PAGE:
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The Bay State Banner
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Joshua Marston discusses new identity, reinvention in new film ‘Complete Unknown’

Colette Greenstein
Colette Greenstein has been a contributing arts & entertainment writer for the Banner since 2009. VIEW BIO
Joshua Marston discusses new identity, reinvention in new film ‘Complete Unknown’
(l-r) Clyde (Michael Chernus) and Alice (Rachel Weisz) attend a dinner party in the Brooklyn home of Tom (Michael Shannon) and his wife Rehema (Azita Ghanizada). (Photo: Photo: Courtesy of IFCFilms)

“I’m drawn to character-driven or complex character pieces because, as a director, that’s one of the most meaty and interesting things that I get to do, which is to delve into psychology, understand what motivates someone and then talk with an actor about it to bring it to life onscreen,” says director Joshua Marston.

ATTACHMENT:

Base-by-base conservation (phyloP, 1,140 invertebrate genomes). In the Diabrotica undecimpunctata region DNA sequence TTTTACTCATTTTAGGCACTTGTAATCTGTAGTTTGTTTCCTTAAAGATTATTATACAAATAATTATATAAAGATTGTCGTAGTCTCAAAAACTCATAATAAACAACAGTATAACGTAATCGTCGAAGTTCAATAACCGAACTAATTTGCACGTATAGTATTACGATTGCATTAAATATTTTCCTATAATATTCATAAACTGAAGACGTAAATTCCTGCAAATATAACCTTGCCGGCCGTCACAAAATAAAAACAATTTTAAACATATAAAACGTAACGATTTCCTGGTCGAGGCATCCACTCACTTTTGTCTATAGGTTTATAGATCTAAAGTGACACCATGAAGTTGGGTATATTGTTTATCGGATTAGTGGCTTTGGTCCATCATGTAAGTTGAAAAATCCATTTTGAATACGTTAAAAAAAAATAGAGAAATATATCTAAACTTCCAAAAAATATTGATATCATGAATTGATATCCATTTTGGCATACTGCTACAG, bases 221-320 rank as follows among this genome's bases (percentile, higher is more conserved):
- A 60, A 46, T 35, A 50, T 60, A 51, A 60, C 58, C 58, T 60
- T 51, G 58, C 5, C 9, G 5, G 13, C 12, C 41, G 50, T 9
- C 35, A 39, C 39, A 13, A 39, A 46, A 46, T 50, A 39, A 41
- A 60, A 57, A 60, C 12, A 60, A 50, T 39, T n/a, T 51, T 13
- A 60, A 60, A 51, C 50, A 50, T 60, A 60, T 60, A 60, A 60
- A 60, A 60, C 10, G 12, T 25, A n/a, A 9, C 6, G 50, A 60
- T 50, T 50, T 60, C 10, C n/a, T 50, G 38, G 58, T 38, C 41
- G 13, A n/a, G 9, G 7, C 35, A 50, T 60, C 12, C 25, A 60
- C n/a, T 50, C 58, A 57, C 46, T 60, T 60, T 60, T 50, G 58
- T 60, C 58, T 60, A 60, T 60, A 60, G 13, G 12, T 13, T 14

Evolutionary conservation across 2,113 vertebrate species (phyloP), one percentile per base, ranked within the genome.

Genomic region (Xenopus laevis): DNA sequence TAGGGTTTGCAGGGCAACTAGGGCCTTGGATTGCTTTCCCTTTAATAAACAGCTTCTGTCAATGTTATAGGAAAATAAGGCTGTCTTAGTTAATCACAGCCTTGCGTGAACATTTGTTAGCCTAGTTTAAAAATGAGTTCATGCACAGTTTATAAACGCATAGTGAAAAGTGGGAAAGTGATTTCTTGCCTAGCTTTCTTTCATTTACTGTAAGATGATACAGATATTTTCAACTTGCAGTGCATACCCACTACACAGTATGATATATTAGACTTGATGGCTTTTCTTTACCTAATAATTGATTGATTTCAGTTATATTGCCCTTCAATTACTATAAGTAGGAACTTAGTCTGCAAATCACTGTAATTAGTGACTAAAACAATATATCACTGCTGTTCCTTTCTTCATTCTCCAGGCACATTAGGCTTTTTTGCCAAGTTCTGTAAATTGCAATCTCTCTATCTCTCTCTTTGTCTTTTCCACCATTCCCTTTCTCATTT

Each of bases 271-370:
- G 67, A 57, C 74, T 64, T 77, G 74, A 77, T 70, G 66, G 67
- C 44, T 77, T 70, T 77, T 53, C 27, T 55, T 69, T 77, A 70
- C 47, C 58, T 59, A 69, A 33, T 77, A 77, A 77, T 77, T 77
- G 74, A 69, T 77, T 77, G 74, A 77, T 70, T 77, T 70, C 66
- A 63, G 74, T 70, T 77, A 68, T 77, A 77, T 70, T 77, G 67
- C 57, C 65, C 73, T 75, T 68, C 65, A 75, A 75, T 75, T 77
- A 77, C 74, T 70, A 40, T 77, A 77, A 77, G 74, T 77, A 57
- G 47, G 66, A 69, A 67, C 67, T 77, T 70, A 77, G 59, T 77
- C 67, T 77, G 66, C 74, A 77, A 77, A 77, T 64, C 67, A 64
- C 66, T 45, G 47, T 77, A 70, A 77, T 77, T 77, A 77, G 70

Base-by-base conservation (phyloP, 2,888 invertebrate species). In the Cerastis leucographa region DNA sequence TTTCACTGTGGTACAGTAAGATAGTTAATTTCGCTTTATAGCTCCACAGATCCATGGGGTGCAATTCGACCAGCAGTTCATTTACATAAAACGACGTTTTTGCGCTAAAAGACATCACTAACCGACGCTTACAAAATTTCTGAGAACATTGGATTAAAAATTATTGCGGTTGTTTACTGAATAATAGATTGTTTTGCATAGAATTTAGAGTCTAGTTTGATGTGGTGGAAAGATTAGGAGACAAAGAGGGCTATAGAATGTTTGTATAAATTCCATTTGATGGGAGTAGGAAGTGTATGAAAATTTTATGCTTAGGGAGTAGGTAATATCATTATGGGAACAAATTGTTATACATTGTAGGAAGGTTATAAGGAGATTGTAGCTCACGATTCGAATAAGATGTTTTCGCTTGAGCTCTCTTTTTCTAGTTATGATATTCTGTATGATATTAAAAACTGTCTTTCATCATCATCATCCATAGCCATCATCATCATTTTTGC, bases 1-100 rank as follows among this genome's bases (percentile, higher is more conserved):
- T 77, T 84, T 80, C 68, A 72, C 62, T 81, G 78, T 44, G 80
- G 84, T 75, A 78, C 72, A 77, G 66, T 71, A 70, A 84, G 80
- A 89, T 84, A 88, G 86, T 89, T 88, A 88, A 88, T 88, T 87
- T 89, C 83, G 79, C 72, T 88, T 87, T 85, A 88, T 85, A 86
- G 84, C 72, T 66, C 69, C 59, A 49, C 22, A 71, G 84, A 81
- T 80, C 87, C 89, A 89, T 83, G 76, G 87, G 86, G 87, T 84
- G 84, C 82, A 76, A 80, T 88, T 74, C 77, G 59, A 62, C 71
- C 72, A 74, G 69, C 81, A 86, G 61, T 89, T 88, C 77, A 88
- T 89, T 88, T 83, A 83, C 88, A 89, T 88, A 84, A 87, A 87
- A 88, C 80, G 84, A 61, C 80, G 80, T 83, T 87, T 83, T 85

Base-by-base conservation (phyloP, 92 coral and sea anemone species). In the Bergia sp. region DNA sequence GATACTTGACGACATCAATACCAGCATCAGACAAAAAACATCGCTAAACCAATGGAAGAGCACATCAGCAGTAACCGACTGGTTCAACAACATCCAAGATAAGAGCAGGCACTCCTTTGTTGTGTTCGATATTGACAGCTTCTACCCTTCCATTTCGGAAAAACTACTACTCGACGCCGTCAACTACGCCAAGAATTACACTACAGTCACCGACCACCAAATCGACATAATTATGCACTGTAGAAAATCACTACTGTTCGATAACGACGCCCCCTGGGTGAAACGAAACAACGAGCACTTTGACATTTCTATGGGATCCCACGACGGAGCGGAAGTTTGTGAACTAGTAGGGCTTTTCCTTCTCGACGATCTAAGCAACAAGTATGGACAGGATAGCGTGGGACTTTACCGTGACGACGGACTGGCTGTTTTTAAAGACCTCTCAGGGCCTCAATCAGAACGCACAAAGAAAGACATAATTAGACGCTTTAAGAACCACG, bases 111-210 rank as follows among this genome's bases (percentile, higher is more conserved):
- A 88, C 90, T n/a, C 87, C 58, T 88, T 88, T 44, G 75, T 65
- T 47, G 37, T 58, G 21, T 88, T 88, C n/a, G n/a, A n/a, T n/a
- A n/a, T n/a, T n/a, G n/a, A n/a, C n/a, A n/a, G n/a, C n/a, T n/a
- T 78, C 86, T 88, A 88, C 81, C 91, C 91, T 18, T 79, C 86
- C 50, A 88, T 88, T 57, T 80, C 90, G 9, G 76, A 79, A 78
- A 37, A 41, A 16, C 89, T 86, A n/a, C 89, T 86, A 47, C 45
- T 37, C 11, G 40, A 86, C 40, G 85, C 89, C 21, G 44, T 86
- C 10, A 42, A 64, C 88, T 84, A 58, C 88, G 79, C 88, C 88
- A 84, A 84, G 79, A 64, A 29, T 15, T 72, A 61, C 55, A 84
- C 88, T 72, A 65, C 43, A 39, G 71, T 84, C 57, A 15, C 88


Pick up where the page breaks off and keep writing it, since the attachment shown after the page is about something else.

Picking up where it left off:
In his third feature film “Complete Unknown,” now playing in theaters, Marston examines the concept of identity and reinvention through one woman’s life, played by the brilliant Rachel Weisz. Weisz stars as Alice, a woman who reinvents herself every few years, each time taking on a new name, new career and new life. Her past catches up with her one night when she attends a dinner party in Brooklyn and runs into Tom (Michael Shannon, “Elvis & Nixon”), an old flame who knows her not as Alice but as Jenny, the woman he hasn’t seen in 15 years. Drawn once again to Jenny (Alice) and to memories of their shared past, she offers Tom a glimpse into her new life and the chance to reinvent his own.